(PCC Cascade and Virtual, free, Friday-Saturday)

Cocaine Bear Add to a List
Lots of cocaine!!! One bear!!!!!! A movie about a bear who consumed a buttload of cocaine. It's based, if you do not know, on a real bear. But cocaine, which fell from the sky, killed the real bear—a black bear who is spending eternity in a Kentucky mall. The movie bear does not die from an overdose but becomes larger than life and death. He goes on a rampage. He destroys this and that. Humans scream and die. And this is a comedy! How can we miss this movie? It sounds like top-notch trash. I hope it doesn't suffer the fate of Snakes on a Plane. STRANGER SENIOR STAFF WRITER CHARLES MUDEDE
(Cinema 21, Nob Hill, $8-$11, Friday-Sunday)

Live Action Oscar Nominated Short Films Add to a List
These brief but spellbinding stories have made an impression on the Academy. Predict the winners at separate screenings of the nominated films in live action, animation, and documentary categories. Standouts include Ivalu, a meditative, icy tale based on a graphic novel set in Greenland's tundra, and Le Pupille, an inventive tale co-produced by Alfonso Cuarón and set in a Catholic boarding house during World War I.
(Hollywood Theatre, Hollywood District, $7-$10, Friday-Sunday)

One Fine Morning Add to a List
LĂ©a Seydoux and her chic new pixie cut grace the screen in this thoroughly French romantic drama about a single mother embroiled in an affair. But what's it really about, you ask? Rolling Stone describes the story as grappling with "problems of the soul versus the body," so don't go if you're not into moody interpersonal relations reminiscent of Eric Rohmer.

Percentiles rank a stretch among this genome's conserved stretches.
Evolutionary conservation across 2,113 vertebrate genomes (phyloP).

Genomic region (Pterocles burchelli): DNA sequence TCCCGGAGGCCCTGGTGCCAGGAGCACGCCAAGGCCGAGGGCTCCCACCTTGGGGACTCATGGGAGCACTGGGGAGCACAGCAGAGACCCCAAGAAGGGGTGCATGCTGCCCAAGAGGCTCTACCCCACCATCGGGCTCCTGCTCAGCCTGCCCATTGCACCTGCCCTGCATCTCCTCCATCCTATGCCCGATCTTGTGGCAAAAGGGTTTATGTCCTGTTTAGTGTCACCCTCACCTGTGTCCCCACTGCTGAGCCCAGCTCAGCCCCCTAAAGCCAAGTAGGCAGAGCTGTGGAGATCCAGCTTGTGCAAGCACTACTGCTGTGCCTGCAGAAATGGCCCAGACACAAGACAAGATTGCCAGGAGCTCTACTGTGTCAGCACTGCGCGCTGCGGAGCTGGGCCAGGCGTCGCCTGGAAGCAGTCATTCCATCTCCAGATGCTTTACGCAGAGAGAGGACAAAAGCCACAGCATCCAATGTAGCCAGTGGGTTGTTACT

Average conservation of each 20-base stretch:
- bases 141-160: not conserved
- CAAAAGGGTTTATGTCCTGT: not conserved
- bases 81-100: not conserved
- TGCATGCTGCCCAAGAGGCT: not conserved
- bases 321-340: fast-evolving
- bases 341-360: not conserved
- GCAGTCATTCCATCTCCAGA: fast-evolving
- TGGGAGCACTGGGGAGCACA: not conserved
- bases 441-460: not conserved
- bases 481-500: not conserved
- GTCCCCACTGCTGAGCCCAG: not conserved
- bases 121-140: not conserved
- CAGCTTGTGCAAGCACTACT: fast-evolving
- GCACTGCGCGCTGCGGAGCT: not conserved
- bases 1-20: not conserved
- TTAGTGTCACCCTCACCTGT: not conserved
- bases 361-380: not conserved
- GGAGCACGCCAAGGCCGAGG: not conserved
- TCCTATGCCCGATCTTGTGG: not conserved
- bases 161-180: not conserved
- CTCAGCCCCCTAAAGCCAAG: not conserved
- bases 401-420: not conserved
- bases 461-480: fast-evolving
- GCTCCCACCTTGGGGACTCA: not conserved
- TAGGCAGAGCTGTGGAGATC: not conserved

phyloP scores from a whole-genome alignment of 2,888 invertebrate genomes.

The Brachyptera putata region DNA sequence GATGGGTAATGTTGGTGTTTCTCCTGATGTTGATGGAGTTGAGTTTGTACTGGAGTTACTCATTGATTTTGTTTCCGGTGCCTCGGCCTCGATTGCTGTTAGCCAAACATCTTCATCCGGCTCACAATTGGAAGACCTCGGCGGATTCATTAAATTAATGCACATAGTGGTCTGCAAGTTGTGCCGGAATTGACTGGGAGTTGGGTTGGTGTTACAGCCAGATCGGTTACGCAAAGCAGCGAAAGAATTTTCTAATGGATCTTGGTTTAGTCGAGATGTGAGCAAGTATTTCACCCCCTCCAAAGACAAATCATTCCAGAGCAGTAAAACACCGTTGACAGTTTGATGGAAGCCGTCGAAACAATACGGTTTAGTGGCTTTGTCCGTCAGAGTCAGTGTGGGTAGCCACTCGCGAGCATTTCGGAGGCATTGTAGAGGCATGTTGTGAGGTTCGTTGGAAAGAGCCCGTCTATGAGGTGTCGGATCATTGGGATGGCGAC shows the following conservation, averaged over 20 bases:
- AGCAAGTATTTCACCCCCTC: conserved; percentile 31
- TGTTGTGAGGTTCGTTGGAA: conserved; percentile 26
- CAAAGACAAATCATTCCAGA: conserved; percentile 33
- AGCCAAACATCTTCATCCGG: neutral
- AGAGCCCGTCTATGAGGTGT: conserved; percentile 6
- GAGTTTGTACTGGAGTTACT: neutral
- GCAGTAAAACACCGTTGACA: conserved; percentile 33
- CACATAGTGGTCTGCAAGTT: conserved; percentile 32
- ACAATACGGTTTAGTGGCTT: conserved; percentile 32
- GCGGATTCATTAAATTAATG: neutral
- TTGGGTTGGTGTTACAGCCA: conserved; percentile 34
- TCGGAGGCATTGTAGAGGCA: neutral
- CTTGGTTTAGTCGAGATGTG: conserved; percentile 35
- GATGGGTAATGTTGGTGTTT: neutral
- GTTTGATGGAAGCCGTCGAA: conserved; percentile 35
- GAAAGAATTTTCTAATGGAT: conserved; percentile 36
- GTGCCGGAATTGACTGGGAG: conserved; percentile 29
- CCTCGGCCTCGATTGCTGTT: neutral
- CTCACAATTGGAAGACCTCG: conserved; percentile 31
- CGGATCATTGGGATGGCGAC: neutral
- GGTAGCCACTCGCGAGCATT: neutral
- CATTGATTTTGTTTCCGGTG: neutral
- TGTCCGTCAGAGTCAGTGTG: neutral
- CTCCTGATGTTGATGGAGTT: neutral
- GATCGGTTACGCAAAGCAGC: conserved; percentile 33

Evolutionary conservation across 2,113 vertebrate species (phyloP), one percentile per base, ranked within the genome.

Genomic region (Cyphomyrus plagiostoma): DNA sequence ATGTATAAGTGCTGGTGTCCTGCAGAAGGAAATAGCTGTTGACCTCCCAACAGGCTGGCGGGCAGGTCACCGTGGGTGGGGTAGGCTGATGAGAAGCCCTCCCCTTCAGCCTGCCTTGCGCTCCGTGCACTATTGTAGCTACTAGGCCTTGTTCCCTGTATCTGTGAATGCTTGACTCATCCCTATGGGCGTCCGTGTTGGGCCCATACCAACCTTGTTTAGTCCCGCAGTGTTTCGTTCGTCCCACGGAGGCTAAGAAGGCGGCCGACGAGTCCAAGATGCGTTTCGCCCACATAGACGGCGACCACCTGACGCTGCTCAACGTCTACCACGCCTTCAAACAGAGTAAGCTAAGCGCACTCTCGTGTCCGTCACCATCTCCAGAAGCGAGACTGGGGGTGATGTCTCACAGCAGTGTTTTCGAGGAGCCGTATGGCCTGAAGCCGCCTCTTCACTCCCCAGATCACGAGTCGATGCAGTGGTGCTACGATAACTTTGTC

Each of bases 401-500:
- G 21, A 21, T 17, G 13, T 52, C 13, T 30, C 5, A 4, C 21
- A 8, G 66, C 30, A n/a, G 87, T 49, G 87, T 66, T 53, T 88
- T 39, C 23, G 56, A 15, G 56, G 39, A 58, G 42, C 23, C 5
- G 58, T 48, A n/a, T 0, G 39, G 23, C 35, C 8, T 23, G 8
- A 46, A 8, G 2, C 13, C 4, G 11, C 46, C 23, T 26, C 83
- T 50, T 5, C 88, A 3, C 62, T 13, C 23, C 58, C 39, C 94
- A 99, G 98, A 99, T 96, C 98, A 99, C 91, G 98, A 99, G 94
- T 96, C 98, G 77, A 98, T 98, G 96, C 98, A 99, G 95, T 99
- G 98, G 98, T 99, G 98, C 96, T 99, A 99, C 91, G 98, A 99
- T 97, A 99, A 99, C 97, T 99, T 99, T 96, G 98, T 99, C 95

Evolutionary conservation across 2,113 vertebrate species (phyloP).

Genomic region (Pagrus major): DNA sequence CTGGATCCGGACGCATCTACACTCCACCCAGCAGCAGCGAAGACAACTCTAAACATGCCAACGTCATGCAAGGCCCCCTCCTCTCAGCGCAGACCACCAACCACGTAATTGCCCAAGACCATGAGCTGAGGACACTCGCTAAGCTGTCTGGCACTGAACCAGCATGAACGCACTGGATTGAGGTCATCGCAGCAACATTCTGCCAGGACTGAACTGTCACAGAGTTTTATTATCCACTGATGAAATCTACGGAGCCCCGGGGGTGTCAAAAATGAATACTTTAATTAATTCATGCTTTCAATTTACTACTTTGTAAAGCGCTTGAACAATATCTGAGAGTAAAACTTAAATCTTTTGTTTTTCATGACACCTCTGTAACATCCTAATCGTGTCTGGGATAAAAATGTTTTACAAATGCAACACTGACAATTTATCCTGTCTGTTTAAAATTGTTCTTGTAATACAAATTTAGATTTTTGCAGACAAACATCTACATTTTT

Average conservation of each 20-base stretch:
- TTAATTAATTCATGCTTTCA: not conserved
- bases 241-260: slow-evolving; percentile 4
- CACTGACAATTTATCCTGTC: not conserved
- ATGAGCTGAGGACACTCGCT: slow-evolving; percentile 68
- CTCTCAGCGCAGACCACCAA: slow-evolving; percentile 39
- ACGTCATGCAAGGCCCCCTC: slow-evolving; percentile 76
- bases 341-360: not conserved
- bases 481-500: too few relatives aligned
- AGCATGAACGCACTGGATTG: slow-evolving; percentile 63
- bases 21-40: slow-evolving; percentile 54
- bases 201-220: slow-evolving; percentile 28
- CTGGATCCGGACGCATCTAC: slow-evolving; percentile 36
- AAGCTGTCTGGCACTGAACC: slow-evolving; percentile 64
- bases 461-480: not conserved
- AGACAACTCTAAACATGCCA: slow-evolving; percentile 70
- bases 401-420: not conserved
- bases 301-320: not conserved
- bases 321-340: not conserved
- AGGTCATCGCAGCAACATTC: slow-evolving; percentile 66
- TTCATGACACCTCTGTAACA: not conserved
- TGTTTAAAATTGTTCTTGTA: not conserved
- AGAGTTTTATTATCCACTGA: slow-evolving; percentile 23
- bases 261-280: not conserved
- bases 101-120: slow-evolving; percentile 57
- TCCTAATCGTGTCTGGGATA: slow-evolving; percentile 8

(Cinema 21, Nob Hill, $8-$11, Friday-Sunday)

Studio Ghibli Film Festival Add to a List
Over the last 30 years, Studio Ghibli has become legendary for its lush visuals, emotional and affecting storytelling, and poetic, intelligent approach to nature and the more-than-human world. OMSI's Studio Ghibli Film Festival will return for its eighth (almost) annual presentation of audience faves like My Neighbor Totoro and Kiki's Delivery Service, as well as underrated classics like Pom Poko and The Tale of the Princess Kaguya.
(OMSI, Central Eastside, $6.50-$7.50, Friday-Sunday)

Videodrome—Director's Cut Add to a List
If you dug Brandon Cronenberg's gruesome freakout Infinity Pool, you probably already know that his brain-gouging style is in the genes—Brandon's dad is body horror master David Cronenberg, who IMDB claims is "also known as the King of Venereal Horror or the Baron of Blood." Couldn't be us!! Anyway, if you haven't seen it, now's as good a time as any to catch Videodrome, daddy Cronenberg's '83 classic. This director's cut brings new life to the shocker flick, which follows a torture TV show with a side of sadomasochism and conspiracy theories. Bonus: Debbie Harry is in it.
(Hollywood Theatre, Hollywood District, $8-$10, Saturday-Sunday)


The Portland Mercury's Highball 2023 Add to a List
BEHOLD! It's the triumphant return of the Portland Mercury's HIGHBALL! That's correct: Get ready for an ENTIRE WEEK (February 20-26) of specially crafted, original cocktails mixed by the best bartenders in town… and get this, they're only $8 each! We've teamed up with the finest bars and restaurants in Portland—along with our cocktail-lovin' pals at Jim Beam—to bring you this one-of-a-kind booze-tacular! At each of Highball's locations, you'll find $8 specially crafted cocktails, and even better? They'll be available ALL DAY (not just during happy hour)!
(Various locations, Friday-Sunday)


a community is a small town Add to a List
Head to the Reser to peep their latest exhibition, which compiles works from four regional neurodivergent art studios. Artists working across mediums at Elbow Room, North Pole, Living Studios, and Oregon Supportive Living Programs Arts & Culture Center will share their unique talents and expressive points of view, with everything from paintings and sculptures to book arts on display. It's a great opportunity to check out Beaverton's new-ish state-of-the-art performance center if you haven't yet visited.